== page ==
Home School Parents: Start Early to Ensure Equal Footing in College Admissions Process

Home school provides students and their families opportunities for real world education they might not find in a traditional classroom. Your student may complete assignments from different corners of the world each week or a consistent location like your dining room table. Either way, they work hard and gain the knowledge they may or may not have received in a typical school environment.

However, when it comes to applying to college, you and your home school student may feel stumped on when and how to proceed.

1. Start Early & Be Aware Of Deadlines

One of the great things about homeschooling is that your student learns on a timeline that works for them. Some students need a little extra time. But a lot of home school students move through the curriculum faster than their traditional-school-attending peers. 

However, if your student wishes to stay on track with their peers, it’s important to stay aware of college application deadlines. Moreover, priority deadlines for scholarships are often much earlier than parents expect. 

At Bright Futures, we start working with student clients as early as 7th and 8th grade. Not to say you’re doomed if you’ve passed that timeframe, but know that it’s never too early.

The earlier students start exploring their future college and career paths, the sooner they can focus their curriculum towards those goals. If you and your student are ready to start exploring the process, then contact Bright Futures today!

2. Keep Records & Document As You Go

Consistent record keeping will make the college admissions process a lot easier on you, the parent.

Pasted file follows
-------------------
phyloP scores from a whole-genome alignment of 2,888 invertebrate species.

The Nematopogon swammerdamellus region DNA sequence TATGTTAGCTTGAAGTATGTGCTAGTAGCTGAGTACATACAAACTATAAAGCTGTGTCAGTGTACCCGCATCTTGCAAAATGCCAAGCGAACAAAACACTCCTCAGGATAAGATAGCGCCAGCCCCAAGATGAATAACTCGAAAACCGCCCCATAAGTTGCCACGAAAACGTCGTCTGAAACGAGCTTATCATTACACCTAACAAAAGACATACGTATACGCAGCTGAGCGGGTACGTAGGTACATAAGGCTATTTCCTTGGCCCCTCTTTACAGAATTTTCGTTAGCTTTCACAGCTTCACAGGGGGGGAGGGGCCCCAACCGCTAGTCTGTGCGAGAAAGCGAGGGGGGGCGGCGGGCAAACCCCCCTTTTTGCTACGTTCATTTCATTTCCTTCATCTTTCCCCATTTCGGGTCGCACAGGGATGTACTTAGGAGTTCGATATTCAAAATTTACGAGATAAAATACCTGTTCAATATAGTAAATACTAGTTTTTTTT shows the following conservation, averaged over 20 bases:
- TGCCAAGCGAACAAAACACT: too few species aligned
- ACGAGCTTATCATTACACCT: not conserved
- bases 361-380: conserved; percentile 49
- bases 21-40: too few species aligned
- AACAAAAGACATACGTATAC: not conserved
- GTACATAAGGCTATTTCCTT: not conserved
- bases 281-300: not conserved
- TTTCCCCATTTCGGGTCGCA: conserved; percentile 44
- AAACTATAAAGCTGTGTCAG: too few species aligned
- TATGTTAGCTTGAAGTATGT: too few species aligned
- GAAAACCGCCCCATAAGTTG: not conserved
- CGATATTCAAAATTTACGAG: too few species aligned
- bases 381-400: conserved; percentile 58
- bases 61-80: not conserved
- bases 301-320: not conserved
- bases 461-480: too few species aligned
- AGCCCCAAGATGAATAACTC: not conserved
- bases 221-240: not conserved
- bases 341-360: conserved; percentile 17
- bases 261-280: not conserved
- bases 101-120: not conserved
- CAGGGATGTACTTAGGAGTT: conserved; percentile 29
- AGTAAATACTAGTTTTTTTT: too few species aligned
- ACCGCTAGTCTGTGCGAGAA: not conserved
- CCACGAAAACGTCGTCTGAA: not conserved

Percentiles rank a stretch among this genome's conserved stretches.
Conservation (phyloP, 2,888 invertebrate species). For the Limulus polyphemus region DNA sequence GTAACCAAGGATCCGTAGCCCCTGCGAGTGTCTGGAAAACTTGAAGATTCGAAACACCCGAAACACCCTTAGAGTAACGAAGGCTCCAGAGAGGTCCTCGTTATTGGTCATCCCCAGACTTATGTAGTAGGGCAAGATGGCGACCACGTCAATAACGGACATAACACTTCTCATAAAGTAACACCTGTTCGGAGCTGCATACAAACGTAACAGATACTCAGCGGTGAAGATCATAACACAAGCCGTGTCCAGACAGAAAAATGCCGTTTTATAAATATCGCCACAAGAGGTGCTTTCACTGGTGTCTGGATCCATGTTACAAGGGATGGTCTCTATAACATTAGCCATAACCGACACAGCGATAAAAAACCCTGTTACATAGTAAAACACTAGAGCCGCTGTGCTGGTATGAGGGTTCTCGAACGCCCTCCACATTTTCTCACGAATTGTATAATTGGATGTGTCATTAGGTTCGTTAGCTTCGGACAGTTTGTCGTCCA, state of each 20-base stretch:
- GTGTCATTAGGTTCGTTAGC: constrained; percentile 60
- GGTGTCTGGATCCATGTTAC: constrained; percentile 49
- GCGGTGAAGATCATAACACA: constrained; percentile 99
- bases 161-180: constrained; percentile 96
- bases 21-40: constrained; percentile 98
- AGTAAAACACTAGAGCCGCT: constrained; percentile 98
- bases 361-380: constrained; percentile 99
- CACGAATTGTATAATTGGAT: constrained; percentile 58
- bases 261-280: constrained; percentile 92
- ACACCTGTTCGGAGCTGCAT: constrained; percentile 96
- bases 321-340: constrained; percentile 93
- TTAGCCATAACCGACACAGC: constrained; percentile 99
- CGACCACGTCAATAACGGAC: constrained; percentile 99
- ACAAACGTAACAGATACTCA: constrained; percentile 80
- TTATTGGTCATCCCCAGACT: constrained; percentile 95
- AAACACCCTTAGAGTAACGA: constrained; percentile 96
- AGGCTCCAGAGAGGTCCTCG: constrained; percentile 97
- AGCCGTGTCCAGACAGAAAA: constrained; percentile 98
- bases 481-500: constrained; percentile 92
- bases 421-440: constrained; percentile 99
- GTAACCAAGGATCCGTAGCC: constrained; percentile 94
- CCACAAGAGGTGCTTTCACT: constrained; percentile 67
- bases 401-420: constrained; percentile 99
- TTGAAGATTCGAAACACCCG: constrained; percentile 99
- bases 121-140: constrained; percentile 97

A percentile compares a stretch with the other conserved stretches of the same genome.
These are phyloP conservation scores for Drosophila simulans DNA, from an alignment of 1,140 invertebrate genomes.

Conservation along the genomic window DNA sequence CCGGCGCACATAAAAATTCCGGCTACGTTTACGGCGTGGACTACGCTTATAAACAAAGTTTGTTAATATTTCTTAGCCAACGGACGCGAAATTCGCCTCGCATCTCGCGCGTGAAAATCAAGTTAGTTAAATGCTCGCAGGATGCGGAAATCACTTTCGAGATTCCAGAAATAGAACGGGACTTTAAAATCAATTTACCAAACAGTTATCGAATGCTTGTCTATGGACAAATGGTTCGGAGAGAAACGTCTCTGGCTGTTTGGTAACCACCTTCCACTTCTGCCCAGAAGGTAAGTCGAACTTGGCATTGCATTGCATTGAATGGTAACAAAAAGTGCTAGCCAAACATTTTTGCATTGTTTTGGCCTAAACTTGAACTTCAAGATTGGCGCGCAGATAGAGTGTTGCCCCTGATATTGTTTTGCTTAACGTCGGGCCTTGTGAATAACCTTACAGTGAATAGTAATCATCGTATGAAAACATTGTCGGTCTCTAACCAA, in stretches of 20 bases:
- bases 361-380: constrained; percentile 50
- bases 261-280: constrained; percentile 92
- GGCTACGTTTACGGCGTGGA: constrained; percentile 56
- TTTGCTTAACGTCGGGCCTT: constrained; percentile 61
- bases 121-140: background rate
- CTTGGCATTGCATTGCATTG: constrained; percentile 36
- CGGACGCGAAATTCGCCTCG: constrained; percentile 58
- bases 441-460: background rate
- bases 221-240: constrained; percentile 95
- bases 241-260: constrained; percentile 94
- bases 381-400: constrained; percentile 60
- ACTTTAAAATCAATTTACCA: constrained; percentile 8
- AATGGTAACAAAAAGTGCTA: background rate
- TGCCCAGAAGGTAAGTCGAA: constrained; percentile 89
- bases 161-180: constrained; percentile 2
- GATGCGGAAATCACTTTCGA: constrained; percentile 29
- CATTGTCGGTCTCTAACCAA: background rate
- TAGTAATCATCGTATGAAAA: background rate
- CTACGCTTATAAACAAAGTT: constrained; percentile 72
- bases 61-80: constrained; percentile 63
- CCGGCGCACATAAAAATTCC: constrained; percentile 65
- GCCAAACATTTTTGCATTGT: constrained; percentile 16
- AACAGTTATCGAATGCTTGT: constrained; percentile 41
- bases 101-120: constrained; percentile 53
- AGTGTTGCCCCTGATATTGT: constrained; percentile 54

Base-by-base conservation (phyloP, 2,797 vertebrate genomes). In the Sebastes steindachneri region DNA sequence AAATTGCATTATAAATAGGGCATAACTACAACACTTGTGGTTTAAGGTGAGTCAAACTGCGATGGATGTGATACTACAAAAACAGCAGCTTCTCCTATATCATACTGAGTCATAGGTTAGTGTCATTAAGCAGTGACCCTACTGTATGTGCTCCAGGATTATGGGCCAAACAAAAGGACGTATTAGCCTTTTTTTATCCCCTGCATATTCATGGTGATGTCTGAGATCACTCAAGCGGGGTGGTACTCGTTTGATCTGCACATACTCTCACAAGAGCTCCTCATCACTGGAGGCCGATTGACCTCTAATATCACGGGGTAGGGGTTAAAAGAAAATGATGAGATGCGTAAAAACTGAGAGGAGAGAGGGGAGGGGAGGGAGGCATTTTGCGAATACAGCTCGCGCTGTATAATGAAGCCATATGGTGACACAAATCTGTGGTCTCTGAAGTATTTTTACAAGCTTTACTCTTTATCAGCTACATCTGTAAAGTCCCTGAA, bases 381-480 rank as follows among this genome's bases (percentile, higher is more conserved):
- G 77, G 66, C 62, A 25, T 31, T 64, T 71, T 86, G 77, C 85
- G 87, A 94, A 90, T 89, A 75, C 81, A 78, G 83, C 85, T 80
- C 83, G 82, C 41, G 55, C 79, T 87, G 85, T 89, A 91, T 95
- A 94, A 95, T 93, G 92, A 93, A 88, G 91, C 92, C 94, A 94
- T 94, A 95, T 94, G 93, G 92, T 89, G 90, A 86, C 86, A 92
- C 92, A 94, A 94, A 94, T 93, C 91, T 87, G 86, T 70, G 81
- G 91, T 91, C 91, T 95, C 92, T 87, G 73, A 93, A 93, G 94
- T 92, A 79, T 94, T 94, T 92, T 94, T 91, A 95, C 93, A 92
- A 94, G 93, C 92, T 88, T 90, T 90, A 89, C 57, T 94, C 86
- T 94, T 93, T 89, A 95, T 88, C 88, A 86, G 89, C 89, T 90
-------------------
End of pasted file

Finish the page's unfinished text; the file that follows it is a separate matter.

It’s best to document as you go. But at the very least, make sure you are updating course lists, resumes, and transcripts once a year. This can also help to ensure you and your student are staying on track to meet your ideal graduation date. 

Digging through files, binders, and boxes of old documents once college is around the corner will only leave you flustered and overwhelmed. Furthermore, your student will benefit from learning to document and analyze their next steps throughout high school and beyond. 

3. Use A Consistent Grading Scale

In most cases, home school parents get to choose their preferred grading scale. However, the most typical grading scale is as follows:

  • A = 90-100
  • B = 80-89
  • C = 70-79
  • D = 60-69
  • F = 59 and below

Giving your student honest grades will help them know where they stand against the competition in college admissions. Moreover, it’s important to be extremely consistent with your grading scale. While pivots and changes happen as we learn and grow, don’t be quick to change the grading scale too often. There are plenty of record keeping forms and templates online to keep this process simple.

Do your best to work within the original grading scale you chose at the beginning of their high school courses. If you realize another scale may work better, consider the impact of the change at some point. And if you decide to change it up once, make sure that it’s a one-time occurrence. Because too many changes will throw off your student’s GPA and may be a red flag to college admissions officers.

4. Research & Ask For Advice

Homeschooling proved to be the best decision for your student and family, and that is fantastic!

No two students are the same, so it’s perfectly normal that some do better at home than at traditional schools. Plus, there are books, forums, sports, and clubs to keep your student’s education and social life thriving. 

When it comes to applying to college, reach out to your network for support! That way, you can find out how other home school parents navigate their journey. It doesn’t mean you have to follow their plan, but it’s helpful information nonetheless. 

Moreover, find a college admissions consultant with experience working with home school students. At Bright Futures, we work with a wide range of students and their families to formulate the best plans for their circumstances. 

Whether you’re just starting to think about college or you’ve been through the trenches, Bright Futures can help you and your student submit an acceptance worthy application. Contact us today!

5. Prepare A Philosophy Of Education

Do yourself and your student a favor by creating a school profile. This will act as your “Philosophy of Education” to provide with your student’s college application.